Asian Americans Advancing Justice - LA

Building upon the legacy of the Asian Pacific American Legal Center

Homeowners Sue Law Office For “Loan Litigation” Scam Targeting Korean Immigrant Community

LOS ANGELES – On Wednesday, March 10, a group of 28 defrauded Korean immigrant homeowners filed a lawsuit against Trinity Law Associates (“Trinity”), a law office that falsely advertised that homeowners could prevent foreclosure and reduce mortgage debt by hiring Trinity for “loan litigation” services. The complaint was filed in Los Angeles County Superior Court and alleges that Trinity targeted Korean immigrant homeowners at risk of foreclosure and charged thousands of dollars for services and
benefits that Trinity never provided. As a result of Defendants’ fraud, the homeowners either lost their homes to foreclosure or faced increasing risk of losing their homes to foreclosure. The action was filed against Trinity and its attorneys and managers, Timothy D. Thurman, Sally A. Belderian, Joseph J. Huprich, and Shaahin Abdollahi. The plaintiffs are represented by the Asian Pacific American Legal Center. The law firm of O’Melveny & Myers LLP is providing pro bono assistance.

The suit states that from February 2009 to October 2009, Trinity used a wide network of Korean-speaking agents and employees in order to advertise and market “loan litigation” services to the Korean immigrant community. Trinity and its agents made false representations to consumers, promising that homeowners who filed lawsuits against their lenders would obtain significant reductions in their mortgage debt and avoid foreclosure. Trinity and its agents advised clients to stop making mortgage payments and charged fees ranging from $4,000 to $16,500. However, Trinity failed to properly perform legal services or prevent foreclosures. In October 2009, after collecting over $240,000 from plaintiffs, Trinity abruptly closed its doors, leaving homeowners without any assistance. The complaint includes claims for fraud,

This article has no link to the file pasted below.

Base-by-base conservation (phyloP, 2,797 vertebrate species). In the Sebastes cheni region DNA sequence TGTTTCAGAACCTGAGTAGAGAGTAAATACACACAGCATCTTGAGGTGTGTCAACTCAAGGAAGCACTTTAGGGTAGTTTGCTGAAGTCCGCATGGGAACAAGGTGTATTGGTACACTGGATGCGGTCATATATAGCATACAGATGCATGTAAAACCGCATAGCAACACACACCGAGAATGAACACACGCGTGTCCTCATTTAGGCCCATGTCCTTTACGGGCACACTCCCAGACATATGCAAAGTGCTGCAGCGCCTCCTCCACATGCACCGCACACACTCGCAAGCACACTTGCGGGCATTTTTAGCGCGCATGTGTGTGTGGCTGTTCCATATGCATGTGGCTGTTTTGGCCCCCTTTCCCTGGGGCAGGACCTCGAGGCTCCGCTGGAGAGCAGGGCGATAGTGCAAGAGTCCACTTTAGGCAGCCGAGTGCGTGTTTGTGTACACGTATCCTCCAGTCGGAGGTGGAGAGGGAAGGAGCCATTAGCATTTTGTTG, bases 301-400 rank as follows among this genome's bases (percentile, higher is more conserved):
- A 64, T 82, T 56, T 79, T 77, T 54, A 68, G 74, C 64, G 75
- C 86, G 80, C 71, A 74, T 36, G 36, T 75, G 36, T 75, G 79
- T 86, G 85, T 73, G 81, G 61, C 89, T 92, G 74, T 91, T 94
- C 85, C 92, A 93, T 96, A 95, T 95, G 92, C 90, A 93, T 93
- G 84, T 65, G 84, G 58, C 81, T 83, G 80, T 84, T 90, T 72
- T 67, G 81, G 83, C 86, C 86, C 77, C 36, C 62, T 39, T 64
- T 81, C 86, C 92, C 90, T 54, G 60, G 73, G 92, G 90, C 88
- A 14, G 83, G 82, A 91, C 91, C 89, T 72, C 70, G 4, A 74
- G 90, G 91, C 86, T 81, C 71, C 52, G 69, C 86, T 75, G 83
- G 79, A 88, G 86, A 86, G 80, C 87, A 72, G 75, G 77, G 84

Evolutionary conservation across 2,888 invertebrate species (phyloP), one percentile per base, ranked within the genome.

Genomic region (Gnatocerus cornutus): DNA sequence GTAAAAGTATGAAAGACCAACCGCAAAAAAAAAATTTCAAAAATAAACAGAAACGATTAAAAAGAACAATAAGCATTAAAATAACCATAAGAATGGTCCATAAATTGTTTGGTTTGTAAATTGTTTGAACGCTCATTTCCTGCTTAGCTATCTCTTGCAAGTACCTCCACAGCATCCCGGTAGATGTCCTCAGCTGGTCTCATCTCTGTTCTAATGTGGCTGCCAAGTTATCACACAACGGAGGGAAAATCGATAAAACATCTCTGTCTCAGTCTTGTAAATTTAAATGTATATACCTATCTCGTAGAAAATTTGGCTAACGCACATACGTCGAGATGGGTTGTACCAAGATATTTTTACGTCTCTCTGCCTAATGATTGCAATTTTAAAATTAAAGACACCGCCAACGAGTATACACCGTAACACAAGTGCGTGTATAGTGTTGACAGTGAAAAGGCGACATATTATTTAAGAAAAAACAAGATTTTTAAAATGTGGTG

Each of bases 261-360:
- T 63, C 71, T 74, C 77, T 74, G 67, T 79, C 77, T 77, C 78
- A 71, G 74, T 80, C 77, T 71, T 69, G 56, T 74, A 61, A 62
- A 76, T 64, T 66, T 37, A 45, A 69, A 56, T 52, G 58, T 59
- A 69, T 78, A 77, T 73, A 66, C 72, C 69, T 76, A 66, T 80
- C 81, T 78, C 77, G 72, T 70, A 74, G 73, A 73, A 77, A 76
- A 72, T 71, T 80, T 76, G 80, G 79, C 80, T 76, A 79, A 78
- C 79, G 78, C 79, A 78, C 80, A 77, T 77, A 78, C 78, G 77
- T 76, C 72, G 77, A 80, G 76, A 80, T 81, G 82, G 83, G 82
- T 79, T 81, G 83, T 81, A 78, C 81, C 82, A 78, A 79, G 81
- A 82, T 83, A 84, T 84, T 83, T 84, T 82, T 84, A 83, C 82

statutory violations, and breach of contract.

“Not only did Trinity fail to prevent foreclosures, but their conduct expedited the foreclosure process for many clients and caused families to lose their homes,” said Yungsuhn Park, staff attorney at the Asian Pacific American Legal Center. “Trinity advised homeowners to stop making their mortgage loan payments and instead charged clients thousands of dollars in fees.”

Mrs. Ok Kee Shin, one of the homeowners scammed by Trinity, contacted Trinity after she saw its advertisement in the Korea Central Daily in April 2009. When she went to Trinity, she met with The Asian Pacific American Legal Center of Southern California (APALC) is the nation's largest legal organization serving the Asian and Pacific Islander (API) communities. Founded in 1983, APALC is a unique organization that combines traditional legal services with civil rights advocacy and leadership development. The mission of APALC is to advocate for civil rights, provide legal services and education and build coalitions to positively influence and impact Asian Pacific Americans and to create a more equitable and harmonious society. Timothy Thurman and a Korean-speaking employee. They told Mrs. Shin that “loan litigation” would lower her mortgage loan principal and interest rate, and that filing a lawsuit against her lender would prevent foreclosure even if Mrs. Shin stopped making payments. Based on these representations, Mrs. Shin stopped making her mortgage payments and started paying Trinity $7,000, in monthly installments. After Mrs. Shin retained Trinity, Trinity failed to do anything for months, even after Mrs. Shin received foreclosure notices from her mortgage lender. On the day of the foreclosure sale, Trinity filed a lawsuit against her lender—but this did not stop the foreclosure.